2. Just getting to the part where you're pregnant requires daily injections of fertility drugs, which confer risks like ovarian hyperstimulation syndrome and ovarian cancer, as well as egg retrieval risks like bleeding, infection, and damage to bladder, uterus, bowel or blood vessels.
3. Then there's the part where you're actually pregnant -- IVF pregnancies have an increased risk of being ectopic (about 2-5%), resulting in abortion or miscarriage.
4. Finally, there's the fact that the first IVF baby was born 38 years ago. Thirty. Eight. That's not a very long time. We've been giving breast implants longer than we've been implanting embryos in wombs! And because of that, not much is known about the long-term consequences of IVF vs. natural conception.
If you can actually afford IVF and are okay with these risks, good for you! You must be crushing it at work. But not everyone has the cash for that, and not everyone is willing (or able) to accept unnecessary health risks -- so check your privilege, man.
Illogical objection 3: It's selfish to have your own children.
Good thing we live in a free country, where it's okay to be selfish as long as it doesn't infringe upon other people's rights, huh?
The next "discriminatory" "'preference'" Riley accuses listeners of is not being attracted to fat people.
The way we talk about potentially dating trans people has a lot in common with the way we discuss other “preferences.” Saying that you’re not attracted to fat people isn’t innate; it’s informed by a society that tells you that being thin is ideal.
Once again, Riley seems to miss the fact that attraction is based on more than physical attributes. Perhaps the reason I won't date a fat person is because fat people can't climb mountains and mountain bike and do eight-day backpacking trips with me.
Your partner isn't just a set of physical characteristics. They're a lifestyle. Someone who's super fat is someone whose lifestyle is not compatible with mine. Someone who's super fat could never make me happy.
Also, Riley, what does "fat" even mean? Are we talking someone who's a little overweight, but still kicks ass on the basketball court? Or are we talking about those people who ride the electric carts at Wal-Mart? Because there's a huge difference.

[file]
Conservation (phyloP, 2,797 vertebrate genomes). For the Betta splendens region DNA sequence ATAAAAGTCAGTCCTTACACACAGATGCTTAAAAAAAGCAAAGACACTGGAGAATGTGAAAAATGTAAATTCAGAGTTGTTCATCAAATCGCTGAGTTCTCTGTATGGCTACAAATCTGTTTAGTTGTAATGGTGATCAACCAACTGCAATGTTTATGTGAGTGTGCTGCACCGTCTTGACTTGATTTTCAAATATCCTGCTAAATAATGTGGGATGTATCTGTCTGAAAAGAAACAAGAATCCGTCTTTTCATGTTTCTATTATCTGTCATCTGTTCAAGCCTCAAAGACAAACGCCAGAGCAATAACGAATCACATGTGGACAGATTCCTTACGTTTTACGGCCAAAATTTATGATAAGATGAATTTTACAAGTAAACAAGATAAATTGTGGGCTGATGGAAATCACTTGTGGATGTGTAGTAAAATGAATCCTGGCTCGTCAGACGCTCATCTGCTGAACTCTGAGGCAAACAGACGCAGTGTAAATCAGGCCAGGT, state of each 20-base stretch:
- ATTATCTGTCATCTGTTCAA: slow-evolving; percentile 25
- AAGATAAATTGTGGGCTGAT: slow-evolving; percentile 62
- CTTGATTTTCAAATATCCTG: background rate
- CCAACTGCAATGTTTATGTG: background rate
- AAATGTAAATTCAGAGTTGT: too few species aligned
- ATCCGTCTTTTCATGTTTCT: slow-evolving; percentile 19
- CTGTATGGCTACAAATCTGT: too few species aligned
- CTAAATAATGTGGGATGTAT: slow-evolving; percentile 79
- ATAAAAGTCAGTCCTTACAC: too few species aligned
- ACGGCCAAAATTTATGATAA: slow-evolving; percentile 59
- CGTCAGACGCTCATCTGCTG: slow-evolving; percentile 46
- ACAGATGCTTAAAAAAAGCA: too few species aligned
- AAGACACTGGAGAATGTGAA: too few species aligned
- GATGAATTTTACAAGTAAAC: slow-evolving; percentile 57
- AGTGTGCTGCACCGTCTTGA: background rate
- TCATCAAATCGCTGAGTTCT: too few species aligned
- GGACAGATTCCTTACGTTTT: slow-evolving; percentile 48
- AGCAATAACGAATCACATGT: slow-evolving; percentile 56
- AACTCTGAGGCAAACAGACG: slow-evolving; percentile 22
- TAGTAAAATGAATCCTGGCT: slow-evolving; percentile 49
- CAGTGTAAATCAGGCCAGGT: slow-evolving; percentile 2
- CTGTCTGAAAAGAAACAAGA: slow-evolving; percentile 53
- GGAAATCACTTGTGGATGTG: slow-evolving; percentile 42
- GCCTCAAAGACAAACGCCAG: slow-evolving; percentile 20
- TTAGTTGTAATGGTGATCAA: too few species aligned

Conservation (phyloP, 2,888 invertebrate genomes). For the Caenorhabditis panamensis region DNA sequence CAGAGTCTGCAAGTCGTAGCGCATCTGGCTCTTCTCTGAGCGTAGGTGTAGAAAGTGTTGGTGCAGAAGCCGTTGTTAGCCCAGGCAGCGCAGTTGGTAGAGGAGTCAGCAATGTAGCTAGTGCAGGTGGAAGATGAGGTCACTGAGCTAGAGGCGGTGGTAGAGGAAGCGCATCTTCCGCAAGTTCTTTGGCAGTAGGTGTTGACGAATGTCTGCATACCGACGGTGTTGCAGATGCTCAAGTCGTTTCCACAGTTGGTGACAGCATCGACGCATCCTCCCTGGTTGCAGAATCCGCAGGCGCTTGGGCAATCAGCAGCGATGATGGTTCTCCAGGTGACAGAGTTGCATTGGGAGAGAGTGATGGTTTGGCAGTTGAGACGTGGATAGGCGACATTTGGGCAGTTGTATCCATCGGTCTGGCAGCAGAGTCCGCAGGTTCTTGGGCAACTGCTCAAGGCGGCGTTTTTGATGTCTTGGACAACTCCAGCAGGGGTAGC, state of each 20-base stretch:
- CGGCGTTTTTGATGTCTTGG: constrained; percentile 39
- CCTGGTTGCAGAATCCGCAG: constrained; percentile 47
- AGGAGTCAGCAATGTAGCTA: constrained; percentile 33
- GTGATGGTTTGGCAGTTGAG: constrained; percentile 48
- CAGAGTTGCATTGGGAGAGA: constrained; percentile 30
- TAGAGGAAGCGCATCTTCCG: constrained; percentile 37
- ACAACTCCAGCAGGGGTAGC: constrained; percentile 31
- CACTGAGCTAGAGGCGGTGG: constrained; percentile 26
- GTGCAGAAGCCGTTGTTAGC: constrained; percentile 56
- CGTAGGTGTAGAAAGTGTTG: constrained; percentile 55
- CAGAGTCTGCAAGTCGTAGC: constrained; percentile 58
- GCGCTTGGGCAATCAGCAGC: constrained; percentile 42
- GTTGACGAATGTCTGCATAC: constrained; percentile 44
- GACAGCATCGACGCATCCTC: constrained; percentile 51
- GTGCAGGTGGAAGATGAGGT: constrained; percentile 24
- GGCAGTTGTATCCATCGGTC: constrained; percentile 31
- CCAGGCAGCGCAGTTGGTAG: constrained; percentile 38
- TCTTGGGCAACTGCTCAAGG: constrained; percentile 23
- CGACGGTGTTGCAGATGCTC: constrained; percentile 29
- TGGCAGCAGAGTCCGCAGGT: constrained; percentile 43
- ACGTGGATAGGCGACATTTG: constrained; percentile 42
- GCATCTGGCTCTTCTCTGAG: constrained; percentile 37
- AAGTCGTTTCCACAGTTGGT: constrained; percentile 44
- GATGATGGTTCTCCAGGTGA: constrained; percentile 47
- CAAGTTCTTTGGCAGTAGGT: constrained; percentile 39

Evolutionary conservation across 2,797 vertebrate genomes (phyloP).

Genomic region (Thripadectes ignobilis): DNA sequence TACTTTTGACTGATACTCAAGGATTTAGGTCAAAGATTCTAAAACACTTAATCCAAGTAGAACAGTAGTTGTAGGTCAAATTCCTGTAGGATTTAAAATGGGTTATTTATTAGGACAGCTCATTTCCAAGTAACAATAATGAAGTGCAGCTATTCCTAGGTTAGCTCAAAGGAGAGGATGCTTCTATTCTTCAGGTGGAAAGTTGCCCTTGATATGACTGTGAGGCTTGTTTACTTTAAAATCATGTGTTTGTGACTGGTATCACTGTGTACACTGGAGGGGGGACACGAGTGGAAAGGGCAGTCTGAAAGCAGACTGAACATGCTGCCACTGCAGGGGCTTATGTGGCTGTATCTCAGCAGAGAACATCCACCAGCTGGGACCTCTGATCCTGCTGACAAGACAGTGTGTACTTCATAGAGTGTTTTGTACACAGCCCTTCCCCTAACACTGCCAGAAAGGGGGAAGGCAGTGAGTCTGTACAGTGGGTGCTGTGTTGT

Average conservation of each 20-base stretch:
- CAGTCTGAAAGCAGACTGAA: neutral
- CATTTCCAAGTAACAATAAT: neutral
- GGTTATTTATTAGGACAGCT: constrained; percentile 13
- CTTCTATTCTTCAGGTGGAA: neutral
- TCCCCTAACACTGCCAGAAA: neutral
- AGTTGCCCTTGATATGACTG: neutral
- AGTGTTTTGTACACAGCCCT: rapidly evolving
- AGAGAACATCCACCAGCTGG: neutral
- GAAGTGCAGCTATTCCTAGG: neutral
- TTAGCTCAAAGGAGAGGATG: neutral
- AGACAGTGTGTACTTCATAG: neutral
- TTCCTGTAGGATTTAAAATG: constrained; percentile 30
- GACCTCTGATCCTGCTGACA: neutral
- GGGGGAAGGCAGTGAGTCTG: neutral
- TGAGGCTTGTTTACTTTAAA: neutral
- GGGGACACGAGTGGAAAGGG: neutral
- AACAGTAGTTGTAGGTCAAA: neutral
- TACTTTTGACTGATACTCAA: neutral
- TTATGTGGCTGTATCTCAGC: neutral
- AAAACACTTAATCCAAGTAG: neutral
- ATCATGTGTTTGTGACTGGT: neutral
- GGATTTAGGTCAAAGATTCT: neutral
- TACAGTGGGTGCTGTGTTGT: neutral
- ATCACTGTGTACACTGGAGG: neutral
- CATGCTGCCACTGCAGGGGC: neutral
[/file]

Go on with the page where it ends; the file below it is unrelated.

Same with disabled people. Are we talking about someone who walks with a cane, but still explores the backcountry on the weekends? Or are we talking full-on Steven Hawkings? Big difference.
But similar concept. A boyfriend isn't a set of physical traits. He's a lifestyle. A partner in crime. An adventure buddy. And, maybe someday, a father to my child.
These dating “preferences” are ultimately harmful to people who don’t fit into your box of what a conventionally attractive person looks like. It makes people feel isolated, alone, and unwanted to hear that they’re universally unattractive to people.
I'm sure you didn't mean it this way, but it really sounds like you're trying to guilt and manipulate people into having sexual contact with partners they're not attracted to. At some colleges, this would be considered sexual coercion. Not saying I agree with that definition -- just that that's the definition in some places.
Let's wrap up by finding a little more common ground. Yes, I believe hearing they're unattractive makes people feel isolated, alone and unwanted. But. That's why I don't tell disabled people, "Hey, guess what? I don't want to date you because you're disabled!"
I don't run up to fat people and say, "Hey, fatty! I would never date such a Fatty McFatster!"
Why would I do such a thing? That would just be mean.
But there's a difference between being mean, and being true to myself. Making fun of trans people is bullying. Not dating trans people is my sexual and romantic preference. No quotes -- it's not "preference." It's preference -- a very real thing that we talk about in biology all the time.
So, Riley. I'll give you an A for effort. It takes balls to put yourself out there. But before you make another video like this one, you might want to read a biology textbook.